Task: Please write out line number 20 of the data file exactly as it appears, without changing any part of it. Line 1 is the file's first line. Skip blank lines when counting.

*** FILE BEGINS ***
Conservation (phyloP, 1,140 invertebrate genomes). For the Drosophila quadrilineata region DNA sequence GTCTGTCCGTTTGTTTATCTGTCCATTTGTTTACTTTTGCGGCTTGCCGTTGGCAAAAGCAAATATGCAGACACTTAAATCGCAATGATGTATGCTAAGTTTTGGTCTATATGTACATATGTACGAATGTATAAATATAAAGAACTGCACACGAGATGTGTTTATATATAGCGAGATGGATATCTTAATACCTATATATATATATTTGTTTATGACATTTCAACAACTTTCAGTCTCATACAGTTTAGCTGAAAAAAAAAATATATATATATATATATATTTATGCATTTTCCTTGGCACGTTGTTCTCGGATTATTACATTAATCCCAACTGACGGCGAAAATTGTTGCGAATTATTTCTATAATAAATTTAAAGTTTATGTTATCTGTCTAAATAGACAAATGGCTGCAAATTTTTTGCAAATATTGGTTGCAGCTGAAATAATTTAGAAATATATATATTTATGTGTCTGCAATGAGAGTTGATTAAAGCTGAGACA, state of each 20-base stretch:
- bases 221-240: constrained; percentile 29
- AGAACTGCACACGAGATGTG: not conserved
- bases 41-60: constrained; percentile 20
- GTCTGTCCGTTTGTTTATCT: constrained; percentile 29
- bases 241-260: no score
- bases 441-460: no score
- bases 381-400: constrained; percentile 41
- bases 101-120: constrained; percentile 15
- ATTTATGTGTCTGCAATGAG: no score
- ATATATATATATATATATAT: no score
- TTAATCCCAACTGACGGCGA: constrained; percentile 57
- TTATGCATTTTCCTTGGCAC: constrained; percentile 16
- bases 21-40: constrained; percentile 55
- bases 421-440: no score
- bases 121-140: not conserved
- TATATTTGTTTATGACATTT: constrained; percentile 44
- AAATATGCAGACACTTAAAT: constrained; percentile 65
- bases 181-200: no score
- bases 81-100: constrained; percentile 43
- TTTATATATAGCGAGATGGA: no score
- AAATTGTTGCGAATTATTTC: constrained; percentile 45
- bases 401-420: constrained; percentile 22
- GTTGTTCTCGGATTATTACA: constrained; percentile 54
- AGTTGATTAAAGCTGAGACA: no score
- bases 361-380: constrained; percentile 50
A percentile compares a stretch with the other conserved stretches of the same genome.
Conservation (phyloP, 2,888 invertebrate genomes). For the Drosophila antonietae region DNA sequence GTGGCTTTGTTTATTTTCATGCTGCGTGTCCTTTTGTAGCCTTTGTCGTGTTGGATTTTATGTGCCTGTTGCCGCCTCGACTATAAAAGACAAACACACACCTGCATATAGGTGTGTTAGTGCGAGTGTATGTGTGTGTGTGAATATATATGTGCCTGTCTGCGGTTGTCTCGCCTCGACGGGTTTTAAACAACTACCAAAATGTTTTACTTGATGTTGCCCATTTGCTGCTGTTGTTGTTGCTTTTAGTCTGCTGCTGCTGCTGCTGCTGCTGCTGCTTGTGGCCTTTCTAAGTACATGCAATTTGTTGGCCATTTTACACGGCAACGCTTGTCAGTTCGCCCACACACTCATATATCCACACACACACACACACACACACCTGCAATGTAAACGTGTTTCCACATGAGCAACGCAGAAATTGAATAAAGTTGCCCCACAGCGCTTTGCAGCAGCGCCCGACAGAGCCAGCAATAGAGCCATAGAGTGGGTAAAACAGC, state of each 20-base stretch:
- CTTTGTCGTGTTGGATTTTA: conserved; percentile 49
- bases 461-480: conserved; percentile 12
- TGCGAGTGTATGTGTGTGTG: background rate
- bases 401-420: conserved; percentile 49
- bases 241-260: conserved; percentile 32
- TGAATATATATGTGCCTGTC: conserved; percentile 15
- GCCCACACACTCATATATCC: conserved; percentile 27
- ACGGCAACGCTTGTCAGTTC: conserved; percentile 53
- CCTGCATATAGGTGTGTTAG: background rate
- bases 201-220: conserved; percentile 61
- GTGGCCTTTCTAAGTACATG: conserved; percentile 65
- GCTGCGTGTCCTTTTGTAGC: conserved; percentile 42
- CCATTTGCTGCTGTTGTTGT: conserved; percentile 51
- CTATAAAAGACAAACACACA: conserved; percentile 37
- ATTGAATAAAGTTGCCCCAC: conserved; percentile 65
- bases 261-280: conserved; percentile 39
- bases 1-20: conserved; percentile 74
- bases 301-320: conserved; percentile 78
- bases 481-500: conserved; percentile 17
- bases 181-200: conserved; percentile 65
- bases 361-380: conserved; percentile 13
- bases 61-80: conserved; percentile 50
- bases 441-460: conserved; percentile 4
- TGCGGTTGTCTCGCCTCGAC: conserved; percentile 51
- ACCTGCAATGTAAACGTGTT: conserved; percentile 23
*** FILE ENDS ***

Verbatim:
- bases 81-100: constrained; percentile 43